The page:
In conversation with Emelia French surrounding her approach to working with clay (whereby her interventions tend to be direct and relatively quick) it became apparent that she likes to get at the clay before it has time to 'wake up'. The sentiment of this idea is reflected across the presented works; the sleepy face of the raw material is selected and embraced for the natural qualities it brings with it. French presents mid-fired clay, bare-faced with cracks and protruding basalt bubbles, Conor Jeory presents intricately carved Kauri and Jarrah - oiled, Daegan Wells offers walnut husk dyed fibres, hand-loomed and punched around timber blocks and and Alana Wilson reveals etchings of her own finger marks as well as records of the gestures she makes daily in her lived environment.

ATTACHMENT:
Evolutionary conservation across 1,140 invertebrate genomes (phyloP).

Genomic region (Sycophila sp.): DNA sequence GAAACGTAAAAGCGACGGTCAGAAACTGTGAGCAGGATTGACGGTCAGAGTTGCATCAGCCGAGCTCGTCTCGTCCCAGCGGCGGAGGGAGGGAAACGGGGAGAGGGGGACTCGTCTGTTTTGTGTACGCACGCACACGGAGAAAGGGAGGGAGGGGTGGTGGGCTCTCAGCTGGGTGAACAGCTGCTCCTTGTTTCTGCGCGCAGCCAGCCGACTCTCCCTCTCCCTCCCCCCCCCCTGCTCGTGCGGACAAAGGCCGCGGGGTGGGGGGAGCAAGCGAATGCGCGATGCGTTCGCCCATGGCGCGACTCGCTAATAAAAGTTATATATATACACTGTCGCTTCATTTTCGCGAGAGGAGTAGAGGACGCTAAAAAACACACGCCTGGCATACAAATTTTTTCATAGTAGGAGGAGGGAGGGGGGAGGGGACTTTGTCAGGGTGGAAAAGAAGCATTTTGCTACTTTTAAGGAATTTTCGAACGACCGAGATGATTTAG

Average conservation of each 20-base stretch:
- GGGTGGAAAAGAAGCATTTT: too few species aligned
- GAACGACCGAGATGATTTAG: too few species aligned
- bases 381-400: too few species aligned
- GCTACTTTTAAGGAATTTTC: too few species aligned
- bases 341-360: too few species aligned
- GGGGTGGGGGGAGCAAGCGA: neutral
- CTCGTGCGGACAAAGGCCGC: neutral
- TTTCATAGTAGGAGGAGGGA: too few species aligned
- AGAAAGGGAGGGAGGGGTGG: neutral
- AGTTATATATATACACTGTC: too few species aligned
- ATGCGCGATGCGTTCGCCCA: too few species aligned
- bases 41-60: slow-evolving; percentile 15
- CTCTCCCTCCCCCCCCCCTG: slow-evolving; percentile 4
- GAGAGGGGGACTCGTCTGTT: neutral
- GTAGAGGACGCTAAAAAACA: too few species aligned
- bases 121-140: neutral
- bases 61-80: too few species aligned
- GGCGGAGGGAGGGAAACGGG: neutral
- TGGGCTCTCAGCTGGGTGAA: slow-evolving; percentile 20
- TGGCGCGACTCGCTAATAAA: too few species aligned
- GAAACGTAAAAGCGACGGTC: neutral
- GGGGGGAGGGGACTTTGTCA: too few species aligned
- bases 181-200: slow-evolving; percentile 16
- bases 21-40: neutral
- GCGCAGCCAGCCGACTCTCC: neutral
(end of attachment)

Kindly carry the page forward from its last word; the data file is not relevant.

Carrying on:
French has a term for this approach; to co-compose. This very intentional and relational way of interacting with materials is the linchpin of this particular exhibition which brings together domestically scaled works from across the motu, and the Tasman.